University of Maryland professor Philip Cohen found that from 2008 to 2016, the U.S. divorce rate dropped by 18 percent. The reason? "The overall drop has been driven entirely by younger women," Cohen writes. The study notes that newly married women are now "more likely to be in their first marriages, more likely to have BA degrees or higher education, less likely to be under age 25, and less likely to have own children in the household," all of which Cohen suggests can affect the risk of divorce.
He’s perfectly describing me. And I won’t lie—these revelations do provide some peace of mind. It’s comforting to see scientific evidence that backs up my own personal belief system for putting marriage on hold for most of my 20s. After all, lowering my chances of getting divorced down the road is definitely an added bonus.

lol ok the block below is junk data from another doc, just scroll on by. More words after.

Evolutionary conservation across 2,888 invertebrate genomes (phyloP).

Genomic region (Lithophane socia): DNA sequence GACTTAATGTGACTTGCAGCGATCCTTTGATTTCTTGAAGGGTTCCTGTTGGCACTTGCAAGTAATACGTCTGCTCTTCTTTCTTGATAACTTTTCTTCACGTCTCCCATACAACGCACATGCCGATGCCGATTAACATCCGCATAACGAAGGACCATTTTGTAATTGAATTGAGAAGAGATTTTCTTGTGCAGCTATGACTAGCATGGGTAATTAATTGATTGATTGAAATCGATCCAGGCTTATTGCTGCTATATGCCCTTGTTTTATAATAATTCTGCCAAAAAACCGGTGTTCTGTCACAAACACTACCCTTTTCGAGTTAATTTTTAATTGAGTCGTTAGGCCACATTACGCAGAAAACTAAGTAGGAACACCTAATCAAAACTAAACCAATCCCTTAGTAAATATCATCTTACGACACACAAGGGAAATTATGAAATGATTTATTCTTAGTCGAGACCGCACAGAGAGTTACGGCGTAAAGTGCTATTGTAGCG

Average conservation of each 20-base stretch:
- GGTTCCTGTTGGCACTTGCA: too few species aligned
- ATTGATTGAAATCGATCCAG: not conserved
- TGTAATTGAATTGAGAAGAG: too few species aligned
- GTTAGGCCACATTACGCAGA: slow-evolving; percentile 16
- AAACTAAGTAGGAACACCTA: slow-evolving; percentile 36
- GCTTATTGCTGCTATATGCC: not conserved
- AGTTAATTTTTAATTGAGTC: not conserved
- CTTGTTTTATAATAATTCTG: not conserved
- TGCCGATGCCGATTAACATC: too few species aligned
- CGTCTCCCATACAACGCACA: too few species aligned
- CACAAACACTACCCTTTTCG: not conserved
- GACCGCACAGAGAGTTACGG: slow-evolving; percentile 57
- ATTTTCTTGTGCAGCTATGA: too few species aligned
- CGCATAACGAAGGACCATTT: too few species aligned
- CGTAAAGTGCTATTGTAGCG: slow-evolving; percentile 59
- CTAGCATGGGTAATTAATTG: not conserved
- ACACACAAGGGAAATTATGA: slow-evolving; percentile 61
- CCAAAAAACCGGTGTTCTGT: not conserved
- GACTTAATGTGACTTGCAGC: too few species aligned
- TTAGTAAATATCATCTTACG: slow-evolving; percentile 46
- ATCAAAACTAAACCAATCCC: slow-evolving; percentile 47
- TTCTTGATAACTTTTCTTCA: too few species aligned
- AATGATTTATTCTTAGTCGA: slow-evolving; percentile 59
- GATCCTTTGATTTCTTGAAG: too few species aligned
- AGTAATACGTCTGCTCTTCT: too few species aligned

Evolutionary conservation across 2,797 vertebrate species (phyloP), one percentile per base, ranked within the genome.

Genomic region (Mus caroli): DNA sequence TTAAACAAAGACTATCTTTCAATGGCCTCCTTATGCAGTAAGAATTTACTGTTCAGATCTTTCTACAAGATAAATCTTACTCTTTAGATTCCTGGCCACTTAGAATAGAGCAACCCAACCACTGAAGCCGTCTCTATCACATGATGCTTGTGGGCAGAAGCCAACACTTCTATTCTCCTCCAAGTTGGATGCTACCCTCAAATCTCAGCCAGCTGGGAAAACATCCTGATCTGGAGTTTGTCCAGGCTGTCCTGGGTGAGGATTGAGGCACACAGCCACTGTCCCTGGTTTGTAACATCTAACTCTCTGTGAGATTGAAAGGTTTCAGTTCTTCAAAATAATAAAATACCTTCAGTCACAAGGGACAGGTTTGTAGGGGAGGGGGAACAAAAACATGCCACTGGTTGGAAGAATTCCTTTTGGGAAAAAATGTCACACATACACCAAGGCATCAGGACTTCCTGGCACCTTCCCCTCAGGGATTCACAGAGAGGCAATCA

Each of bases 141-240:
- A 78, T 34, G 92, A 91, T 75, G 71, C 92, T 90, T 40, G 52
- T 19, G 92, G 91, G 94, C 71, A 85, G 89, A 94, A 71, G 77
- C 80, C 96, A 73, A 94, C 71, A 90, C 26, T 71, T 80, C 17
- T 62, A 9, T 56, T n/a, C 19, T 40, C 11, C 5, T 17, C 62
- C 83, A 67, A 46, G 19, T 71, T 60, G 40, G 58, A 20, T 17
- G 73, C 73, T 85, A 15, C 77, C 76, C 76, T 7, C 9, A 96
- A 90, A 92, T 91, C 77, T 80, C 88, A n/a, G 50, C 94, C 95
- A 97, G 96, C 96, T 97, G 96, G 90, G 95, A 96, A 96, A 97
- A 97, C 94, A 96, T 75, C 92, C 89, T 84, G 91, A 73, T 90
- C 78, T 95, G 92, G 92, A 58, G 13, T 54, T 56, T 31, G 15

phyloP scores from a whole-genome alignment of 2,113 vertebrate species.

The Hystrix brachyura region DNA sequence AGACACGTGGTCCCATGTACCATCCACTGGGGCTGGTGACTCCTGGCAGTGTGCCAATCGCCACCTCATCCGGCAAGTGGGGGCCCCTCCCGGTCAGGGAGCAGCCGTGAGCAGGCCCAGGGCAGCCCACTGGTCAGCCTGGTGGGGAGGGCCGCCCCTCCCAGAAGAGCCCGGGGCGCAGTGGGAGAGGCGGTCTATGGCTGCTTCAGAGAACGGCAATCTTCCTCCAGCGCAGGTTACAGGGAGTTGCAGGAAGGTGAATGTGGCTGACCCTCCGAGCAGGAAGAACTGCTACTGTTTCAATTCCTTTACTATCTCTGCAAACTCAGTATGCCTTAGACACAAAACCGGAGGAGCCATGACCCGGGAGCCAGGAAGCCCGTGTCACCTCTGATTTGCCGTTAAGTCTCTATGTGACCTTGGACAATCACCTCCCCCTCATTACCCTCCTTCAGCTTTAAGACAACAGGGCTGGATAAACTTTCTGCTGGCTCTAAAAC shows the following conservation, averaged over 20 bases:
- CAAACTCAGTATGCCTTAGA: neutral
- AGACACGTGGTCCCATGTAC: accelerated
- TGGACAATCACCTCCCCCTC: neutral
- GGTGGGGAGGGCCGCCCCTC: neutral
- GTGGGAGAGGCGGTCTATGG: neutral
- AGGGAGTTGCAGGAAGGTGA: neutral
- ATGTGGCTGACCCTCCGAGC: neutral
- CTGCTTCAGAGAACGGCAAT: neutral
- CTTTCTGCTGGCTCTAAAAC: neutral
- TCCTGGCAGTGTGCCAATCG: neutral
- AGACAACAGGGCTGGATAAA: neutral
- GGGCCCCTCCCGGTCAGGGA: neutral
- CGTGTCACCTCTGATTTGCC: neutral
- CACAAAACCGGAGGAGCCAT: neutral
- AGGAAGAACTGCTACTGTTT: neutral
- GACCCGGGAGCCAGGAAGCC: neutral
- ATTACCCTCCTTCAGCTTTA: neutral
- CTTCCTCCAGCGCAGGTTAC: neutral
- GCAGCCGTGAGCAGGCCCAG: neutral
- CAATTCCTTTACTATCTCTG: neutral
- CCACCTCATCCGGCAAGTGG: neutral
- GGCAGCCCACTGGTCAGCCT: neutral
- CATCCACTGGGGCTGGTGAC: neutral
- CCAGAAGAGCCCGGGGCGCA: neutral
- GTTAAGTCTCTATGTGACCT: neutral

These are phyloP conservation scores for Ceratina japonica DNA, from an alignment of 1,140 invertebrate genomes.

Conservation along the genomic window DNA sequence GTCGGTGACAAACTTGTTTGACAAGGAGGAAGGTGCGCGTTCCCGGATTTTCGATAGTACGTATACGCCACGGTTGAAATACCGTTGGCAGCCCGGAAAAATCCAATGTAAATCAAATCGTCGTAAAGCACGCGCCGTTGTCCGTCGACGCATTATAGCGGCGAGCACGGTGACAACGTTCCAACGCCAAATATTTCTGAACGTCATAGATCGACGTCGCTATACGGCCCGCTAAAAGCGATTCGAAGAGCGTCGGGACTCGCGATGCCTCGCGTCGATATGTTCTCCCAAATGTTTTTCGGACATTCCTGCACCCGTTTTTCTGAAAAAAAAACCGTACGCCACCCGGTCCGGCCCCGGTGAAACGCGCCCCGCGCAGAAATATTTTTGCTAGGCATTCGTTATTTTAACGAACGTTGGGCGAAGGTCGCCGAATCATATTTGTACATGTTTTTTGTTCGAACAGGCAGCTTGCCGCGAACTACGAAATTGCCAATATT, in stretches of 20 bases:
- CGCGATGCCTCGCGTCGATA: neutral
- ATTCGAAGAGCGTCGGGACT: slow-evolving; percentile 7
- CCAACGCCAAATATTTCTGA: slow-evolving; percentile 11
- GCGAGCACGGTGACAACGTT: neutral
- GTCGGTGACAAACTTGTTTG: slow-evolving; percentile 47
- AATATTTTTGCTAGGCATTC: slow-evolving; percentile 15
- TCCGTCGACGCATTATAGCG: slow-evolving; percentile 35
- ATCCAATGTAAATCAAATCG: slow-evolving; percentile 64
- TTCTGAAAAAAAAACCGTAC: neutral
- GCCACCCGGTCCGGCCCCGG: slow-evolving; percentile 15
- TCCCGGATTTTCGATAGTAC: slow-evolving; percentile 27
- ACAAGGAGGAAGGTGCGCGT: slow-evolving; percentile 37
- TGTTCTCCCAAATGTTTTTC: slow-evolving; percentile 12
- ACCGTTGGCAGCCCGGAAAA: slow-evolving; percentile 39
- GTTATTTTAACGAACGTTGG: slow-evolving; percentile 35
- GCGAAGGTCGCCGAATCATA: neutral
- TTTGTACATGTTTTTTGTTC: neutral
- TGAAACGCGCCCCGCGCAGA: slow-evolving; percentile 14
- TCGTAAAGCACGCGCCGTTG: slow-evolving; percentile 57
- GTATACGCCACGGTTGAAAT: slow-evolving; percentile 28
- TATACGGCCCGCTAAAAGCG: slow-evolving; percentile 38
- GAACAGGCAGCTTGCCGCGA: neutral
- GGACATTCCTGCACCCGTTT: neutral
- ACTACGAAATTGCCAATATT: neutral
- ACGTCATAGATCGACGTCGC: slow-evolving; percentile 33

I reached out to other millennial women who have pressed the pause button on marriage to learn more about the factors influencing their decision. They opened up about societal pressures, pushing back against noisy family members, and whether these new research findings have affected their choice to put saying “I do” on the back burner.
Confronting the myth of “the right time” to get married
Millennials came of age during the advent of social media, so it’s not surprising that its ubiquity has influenced how we think about—and plan for—major milestones, including marriage. And if you’re not careful, social media can send you down a rabbit hole of engagement announcements and ring photos that could cause an existential crisis. “I started to feel societal pressure to find someone to marry when I was in my mid-20s, largely because I kept seeing my high school and college friends drop like flies to the marriage calling,” Holly Shaftel, a 29-year-old science writer by day and dating coach by night, tells Brides. “One by one, that ‘engaged’ status kept popping up on Facebook, and I wanted to keep up with the Joneses. I was comparing my own timeline to theirs and wondering why I hadn’t met the man of my dreams yet.”